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I'm more of a Mashed spuds person. But Roasties are sacrosanct for herself, so that is what I do. As well as Mash. Goose/Duck fat normally, or whatever is to hand in Dunnes.

As for the bird? Just the crown as we all hate leg meat and something that takes hours to cook.
 

Orbit v2

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Melted butter for the roasties, it's your only man, imo.
par boil for 5 mins. Shake the be-jaysus out of them for a few seconds to fluff up the edges. Then roast with oil and garlic and maybe a bit of melted butter thrown over.
 

gatsbygirl20

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Tried Nigella's briney turkey bath one year and the result was a slippery wet bird with a strange mortuary smell. (otherwise I am a Nigella fan. I cannot recommend highly enough her excellent Tia Maria, orange and chocolate Christmas cake)

For years my trick was to sit the turkey on a wire rack over the roasting tin and pour a can of Stag cider over the bird. I would add tarragon. As the cider-infused juices flowed down into the roasting tin with the scent of tarragon...... Hmm.. Very nice. (a good quality dry cider is much nicer than wine when cooking turkey)

Then one day I thought "what's all this nonsense about trying to make turkey wet and moist and weird-scented? It's a dry meat. Let us get back to basics"

So now I get a good quality bird. That is important. In a bowl I mix tarragon, butter, salt and mixed herbs. I loosen the skin and insert this just beneath it, all over the breast bone, just under the loosened skin.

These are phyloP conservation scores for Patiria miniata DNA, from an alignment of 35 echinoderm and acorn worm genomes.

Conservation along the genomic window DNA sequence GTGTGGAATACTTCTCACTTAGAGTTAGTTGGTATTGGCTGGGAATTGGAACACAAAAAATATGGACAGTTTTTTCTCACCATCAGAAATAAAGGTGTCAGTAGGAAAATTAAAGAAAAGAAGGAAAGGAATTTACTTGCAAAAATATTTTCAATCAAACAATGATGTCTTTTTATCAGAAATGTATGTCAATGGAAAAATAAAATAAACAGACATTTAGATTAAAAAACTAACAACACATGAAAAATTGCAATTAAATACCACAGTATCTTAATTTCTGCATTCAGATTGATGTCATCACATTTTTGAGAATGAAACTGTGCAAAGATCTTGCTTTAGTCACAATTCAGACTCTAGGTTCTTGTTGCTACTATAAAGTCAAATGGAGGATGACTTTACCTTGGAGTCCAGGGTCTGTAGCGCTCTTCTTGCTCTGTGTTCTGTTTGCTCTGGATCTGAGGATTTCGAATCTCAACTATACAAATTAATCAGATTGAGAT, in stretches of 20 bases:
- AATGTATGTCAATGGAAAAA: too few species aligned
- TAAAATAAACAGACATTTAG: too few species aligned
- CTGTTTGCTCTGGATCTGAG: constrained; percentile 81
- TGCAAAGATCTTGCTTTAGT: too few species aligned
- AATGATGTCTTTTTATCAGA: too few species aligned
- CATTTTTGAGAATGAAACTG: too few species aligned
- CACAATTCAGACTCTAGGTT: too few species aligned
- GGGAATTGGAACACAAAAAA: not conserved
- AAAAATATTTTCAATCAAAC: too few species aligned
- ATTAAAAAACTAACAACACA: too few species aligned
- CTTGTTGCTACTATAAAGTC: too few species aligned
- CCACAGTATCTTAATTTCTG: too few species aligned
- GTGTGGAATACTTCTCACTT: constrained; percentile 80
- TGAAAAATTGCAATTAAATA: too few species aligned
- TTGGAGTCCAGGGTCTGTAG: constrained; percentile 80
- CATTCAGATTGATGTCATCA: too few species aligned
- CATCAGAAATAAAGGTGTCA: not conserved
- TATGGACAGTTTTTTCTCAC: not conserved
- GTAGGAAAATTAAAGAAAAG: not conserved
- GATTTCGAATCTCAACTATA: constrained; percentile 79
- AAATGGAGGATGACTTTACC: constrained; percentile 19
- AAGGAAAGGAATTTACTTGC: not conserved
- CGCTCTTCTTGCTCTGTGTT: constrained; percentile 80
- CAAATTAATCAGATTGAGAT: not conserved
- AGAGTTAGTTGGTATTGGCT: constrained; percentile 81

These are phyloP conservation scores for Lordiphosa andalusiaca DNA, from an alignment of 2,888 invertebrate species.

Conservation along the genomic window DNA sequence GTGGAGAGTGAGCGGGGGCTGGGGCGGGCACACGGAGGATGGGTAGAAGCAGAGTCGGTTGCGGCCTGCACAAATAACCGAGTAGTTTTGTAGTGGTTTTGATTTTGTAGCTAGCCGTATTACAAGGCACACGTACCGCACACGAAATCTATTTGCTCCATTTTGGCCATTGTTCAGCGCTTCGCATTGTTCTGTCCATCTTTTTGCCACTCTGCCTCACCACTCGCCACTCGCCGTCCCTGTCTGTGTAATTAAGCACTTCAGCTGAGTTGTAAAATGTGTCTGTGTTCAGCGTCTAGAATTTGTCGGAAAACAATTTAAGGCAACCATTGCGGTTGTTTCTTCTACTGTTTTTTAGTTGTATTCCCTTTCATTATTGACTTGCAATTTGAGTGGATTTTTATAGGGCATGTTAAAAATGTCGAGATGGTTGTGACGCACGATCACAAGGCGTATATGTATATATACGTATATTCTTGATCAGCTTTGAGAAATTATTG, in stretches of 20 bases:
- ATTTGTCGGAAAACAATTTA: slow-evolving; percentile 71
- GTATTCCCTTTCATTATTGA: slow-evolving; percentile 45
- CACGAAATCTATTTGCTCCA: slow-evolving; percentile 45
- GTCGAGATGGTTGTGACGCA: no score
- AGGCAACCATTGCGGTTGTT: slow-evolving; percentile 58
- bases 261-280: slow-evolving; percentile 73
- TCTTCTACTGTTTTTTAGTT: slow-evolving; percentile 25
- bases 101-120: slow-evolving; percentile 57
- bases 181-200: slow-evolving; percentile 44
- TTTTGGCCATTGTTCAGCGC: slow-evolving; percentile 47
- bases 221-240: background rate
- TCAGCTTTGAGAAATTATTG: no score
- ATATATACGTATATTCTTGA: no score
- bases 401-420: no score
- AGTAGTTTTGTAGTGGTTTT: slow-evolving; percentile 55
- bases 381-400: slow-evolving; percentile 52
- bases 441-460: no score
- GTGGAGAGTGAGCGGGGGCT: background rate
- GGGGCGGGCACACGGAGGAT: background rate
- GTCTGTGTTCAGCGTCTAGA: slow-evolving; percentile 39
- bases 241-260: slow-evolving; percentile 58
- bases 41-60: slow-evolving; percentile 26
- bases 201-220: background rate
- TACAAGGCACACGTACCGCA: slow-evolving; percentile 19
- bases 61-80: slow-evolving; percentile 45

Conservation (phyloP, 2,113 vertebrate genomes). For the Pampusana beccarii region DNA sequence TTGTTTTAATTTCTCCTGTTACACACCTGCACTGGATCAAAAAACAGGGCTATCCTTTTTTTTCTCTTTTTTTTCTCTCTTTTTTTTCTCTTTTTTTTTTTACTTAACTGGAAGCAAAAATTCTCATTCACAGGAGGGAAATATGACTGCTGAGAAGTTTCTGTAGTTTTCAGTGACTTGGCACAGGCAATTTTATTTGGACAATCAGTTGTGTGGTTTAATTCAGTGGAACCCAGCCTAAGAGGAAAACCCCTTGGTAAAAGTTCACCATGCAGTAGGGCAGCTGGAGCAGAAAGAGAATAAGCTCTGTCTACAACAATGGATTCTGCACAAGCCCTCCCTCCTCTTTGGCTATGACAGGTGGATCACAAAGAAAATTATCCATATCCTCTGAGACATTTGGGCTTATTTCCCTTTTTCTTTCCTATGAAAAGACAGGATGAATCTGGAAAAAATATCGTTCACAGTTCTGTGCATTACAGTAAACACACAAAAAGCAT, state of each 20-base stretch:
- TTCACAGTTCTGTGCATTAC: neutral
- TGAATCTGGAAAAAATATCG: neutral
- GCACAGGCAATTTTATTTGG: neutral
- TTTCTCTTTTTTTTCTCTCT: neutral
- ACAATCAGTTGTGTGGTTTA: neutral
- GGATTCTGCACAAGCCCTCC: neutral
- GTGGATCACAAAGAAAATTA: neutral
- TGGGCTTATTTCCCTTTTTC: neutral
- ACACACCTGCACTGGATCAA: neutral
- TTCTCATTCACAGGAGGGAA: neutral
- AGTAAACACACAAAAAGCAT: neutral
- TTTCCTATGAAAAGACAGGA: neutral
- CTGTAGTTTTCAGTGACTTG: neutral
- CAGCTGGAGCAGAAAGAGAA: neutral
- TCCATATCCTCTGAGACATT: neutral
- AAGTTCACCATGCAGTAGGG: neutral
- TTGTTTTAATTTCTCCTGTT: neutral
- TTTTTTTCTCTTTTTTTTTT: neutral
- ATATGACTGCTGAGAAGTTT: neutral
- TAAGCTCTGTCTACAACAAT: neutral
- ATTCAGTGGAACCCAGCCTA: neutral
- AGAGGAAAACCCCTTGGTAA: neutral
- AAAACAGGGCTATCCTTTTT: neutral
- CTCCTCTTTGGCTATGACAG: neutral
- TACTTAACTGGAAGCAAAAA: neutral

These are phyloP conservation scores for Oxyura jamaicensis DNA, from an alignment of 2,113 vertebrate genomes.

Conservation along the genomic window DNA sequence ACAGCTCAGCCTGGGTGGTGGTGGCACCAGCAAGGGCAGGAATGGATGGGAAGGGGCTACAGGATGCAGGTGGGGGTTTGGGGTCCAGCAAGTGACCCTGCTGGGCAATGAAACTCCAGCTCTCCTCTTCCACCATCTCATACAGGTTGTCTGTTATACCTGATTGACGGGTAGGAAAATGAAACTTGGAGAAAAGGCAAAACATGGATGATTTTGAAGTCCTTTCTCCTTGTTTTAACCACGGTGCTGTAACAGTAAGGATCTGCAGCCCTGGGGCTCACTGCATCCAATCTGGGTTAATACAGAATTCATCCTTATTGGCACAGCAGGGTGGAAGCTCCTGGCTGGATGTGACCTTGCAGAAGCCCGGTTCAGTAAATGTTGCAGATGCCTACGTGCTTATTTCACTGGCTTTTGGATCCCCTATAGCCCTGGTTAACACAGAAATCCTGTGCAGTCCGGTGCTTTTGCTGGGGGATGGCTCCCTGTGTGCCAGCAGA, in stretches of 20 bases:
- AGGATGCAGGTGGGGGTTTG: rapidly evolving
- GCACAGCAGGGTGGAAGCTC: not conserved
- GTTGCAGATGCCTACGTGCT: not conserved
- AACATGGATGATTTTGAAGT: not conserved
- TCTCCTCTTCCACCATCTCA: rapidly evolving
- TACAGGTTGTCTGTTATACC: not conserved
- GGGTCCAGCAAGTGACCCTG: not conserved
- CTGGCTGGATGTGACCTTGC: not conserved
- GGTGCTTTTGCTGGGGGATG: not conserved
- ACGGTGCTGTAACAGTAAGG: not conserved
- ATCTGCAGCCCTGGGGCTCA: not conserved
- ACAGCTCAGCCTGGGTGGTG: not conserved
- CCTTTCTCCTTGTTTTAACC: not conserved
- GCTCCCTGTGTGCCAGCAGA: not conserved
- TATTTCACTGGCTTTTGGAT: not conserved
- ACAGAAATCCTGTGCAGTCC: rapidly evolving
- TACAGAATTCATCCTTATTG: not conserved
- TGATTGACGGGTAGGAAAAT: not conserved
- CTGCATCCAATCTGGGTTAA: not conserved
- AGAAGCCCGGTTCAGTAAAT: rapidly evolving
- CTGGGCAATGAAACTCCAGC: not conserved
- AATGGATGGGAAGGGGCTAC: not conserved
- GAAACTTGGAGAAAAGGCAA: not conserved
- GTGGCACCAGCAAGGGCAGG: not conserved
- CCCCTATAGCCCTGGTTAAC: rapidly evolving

I use sage onion and sausage meat stuffing. That's it. Just roast.

I collect the juices and make a gravy with the juice, stock, a little port, cranberry, squirt of orange, giblets, star anise. Reduce and strain.

The main thing with roast potatoes is to cut them so you have a lot of surfaces and most importantly, rough up these surfaces with a fork.
 

gatsbygirl20

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I miss Con for short cuts and recipes ....
Mé too Cruimh. He would reply to my recipe with a picture of a tin of sausages, a white sliced pan loaf, and instructions to dry out the turkey before cooking by leaving it on the hedge outside the house for a few hours

I miss him on the cooking threads.
 

Rural

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Apr 28, 2007
Messages
27,865
Tried Nigella's briney turkey bath one year and the result was a slippery wet bird with a strange mortuary smell. (otherwise I am a Nigella fan. I cannot recommend highly enough her excellent Tia Maria, orange and chocolate Christmas cake)

For years my trick was to sit the turkey on a wire rack over the roasting tin and pour a can of Stag cider over the bird. I would add tarragon. As the cider-infused juices flowed down into the roasting tin with the scent of tarragon...... Hmm.. Very nice. (a good quality dry cider is much nicer than wine when cooking turkey)

Then one day I thought "what's all this nonsense about trying to make turkey wet and moist and weird-scented? It's a dry meat. Let us get back to basics"

So now I get a good quality bird. That is important. In a bowl I mix tarragon, butter, salt and mixed herbs. I loosen the skin and insert this just beneath it, all over the breast bone, just under the loosened skin.

I use sage onion and sausage meat stuffing. That's it. Just roast.

I collect the juices and make a gravy with the juice, stock, a little port, cranberry, squirt of orange, giblets, star anise. Reduce and strain.

The main thing with roast potatoes is to cut them so you have a lot of surfaces and most importantly, rough up these surfaces with a fork.
I put the turkey into one of those disposable foil roasting tins which I then put into a proper roasting tin (I do everything to save on washing up afterwards). I line the bottom of the roasting tin with celery sticks, carrots, a couple of garlic cloves (unpeeled) and an onion (quartered) and I sit the turkey on top of this.